Monthly Archives: May 2008

Lost Update

So we’re only 2 days away from the 2-hour finale to Lost‘s fourth season. Actually, we’re technically 2 days away from the second part of the 3-hour long finale episode.

4.11 — “Cabin Fever”
I missed my update for this one, and considering that “The Constant” during aired during a multi-week period I had to cover in a single post, I’d say I’m in the habit of forgetting to blog about the best episodes of the season. The return of Richard Alpert and the inference that the Island has been looking for John Locke since his early childhood made for some great mythology clues. Is John a reincarnation of Jacob? Or is he Jacob, after some time travel goofiness?

Claire raises the question of what “dead” really means on the Island. Is she dead because she is in the cabin and seems to understand what is going on, or has she just been informed of something and gotten stoned since the last time we saw her?

4.12.1 — “There’s No Place Like Home (Part 1)”
The Oceanic Six return home, and questions as to some incongruities in their story are deflected by Oceanic’s lawyer. Sun buys half of her father’s business, and gets all bad-ass. And we’re finally going to see the Orchid Station! There’s not a lot to say about the first part other than that it was a very enjoyable setup for the two hours that are coming this Thursday.

Let me say, right now, that while I expect the ending to be very cool, I’m not expecting it to be anywhere near as huge of a reveal as the flash forward at the end of Season 3. That’s a once-in-a-series reveal that I only expect to be matched by the series finale.

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Lost 4.10 — “Something Nice Back Home”

Poor Jack–so rarely does he get an episode these days that people don’t accuse of being “filler.” I have to say, I liked this episode. Sure, it wasn’t the crazy action of the previous week, and sure, I’m more excited about the trailer for the next episode than I am about anything actually in the episode, but it was still pretty darn good.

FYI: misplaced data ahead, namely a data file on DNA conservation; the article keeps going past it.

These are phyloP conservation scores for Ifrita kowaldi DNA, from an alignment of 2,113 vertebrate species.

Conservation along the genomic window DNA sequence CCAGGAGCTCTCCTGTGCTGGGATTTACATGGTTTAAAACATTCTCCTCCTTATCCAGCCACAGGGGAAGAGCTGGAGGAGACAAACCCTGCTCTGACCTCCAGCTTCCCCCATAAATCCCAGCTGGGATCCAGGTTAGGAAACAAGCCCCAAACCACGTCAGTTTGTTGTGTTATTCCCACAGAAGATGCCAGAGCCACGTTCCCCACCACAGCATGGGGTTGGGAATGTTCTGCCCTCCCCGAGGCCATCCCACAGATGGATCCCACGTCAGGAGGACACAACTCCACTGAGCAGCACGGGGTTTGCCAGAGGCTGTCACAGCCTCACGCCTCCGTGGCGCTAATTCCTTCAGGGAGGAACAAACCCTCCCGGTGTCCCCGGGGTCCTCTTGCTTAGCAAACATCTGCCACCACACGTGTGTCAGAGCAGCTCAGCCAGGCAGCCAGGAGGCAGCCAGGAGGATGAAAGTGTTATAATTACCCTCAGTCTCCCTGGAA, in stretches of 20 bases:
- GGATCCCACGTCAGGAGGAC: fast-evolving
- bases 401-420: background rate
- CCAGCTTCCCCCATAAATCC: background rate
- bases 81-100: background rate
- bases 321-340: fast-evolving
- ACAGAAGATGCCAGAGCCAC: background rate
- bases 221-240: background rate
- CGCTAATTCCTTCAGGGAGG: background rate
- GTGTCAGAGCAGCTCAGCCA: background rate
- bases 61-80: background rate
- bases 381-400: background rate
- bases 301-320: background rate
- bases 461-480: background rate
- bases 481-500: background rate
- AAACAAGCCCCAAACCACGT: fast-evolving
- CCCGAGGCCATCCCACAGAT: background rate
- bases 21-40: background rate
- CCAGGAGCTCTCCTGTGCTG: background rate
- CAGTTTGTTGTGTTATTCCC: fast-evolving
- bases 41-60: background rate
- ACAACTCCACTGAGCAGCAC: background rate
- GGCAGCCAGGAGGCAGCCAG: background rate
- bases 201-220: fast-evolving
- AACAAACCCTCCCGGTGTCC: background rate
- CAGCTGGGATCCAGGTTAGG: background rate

I think there was a high creepiness factor, something that the show does really well when it does it. Hurley was downright disturbing, and Christian Shephard’s appearance was an awesome tense/scary scene. The smoke alarm going off right before Jack sees him was a nice touch. Was it just the battery, or was it something else?

Of course, Rose vocalizes one of the big questions of the episode. Why can Jack get sick? Personally, I think the healing has something to do with moral judgments the Island is making, and I also happen to think that Jack is (or at least can be) a really bad person. He’s a borderline violent alcoholic and an obsessive stalker-type. Of course he can get sick.

Then we have the matter of Claire and Christian disappearing into the woods together. I’m sure we’ll get some answers (or at least some clues) about that this week.

Rousseau is really dead? I’m shocked by that, I truly thought they were just messing with us when she got shot. It still doesn’t rule out finding out more about her past, though, since the whole living/dead line gets a little blurry on the Island.

Blog Meme — Top 106 “Unread” Books on LibraryThing

There’s a meme going around some blogs which consists of bloggers listing the top 106 books tagged as “unread” on LibraryThing. (For those wondering about the numbers on the list, it’s the number of users with the book tagged as unread/number of users who list the book overall.)

The rules: bold the books you have read, italicize books you’ve started bu not finished, strike the books you read but hated (likely for school), add an asterisk* to books you’ve read more than once, and underline those you own but still haven’t read yourself.

1. Jonathan Strange & Mr Norrell by Susanna Clarke (236/9040)
2. Anna Karenina by Leo Tolstoy (211/8954)
3. One hundred years of solitude by Gabriel Garcia Marquez (183/11970)
4. Crime and punishment by Fyodor Dostoyevsky (176/10686)
5. Wuthering Heights by Emily Bronte (162/12137)
6. Catch-22 a novel by Joseph Heller* (158/10885)

This requires a little explanation. I read this when I was 18, really liked it, then decided to reread it a couple years ago during one of my winter breaks from school. My level of appreciation had grown considerably, but I never finished the reread (I really should have another go at it).

7. The Silmarillion by J.R.R. Tolkien (155/8789)
8. Don Quixote by Miguel De Cervantes Saavedra (152/6654)
9. The Odyssey by Homer* (136/10953)
10. The brothers Karamazov by Fyodor Dostoyevsky (136/7174)
11. Ulysses by James Joyce (135/6254)
12. Madame Bovary by Gustave Flaubert (132/6267)
13. War and peace by Leo Tolstoy (132/5952)
14. Jane Eyre by Charlotte Bronte (124/13764)
15. A tale of two cities by Charles Dickens (124/7460)
16. The name of the rose by Umberto Eco (120/7705)
17. Moby Dick by Herman Melville (119/7719)
18. The Iliad by Homer (117/8723)
19. Emma by Jane Austen (117/8948 )
20. Vanity fair by William Makepeace Thackeray (115/3827)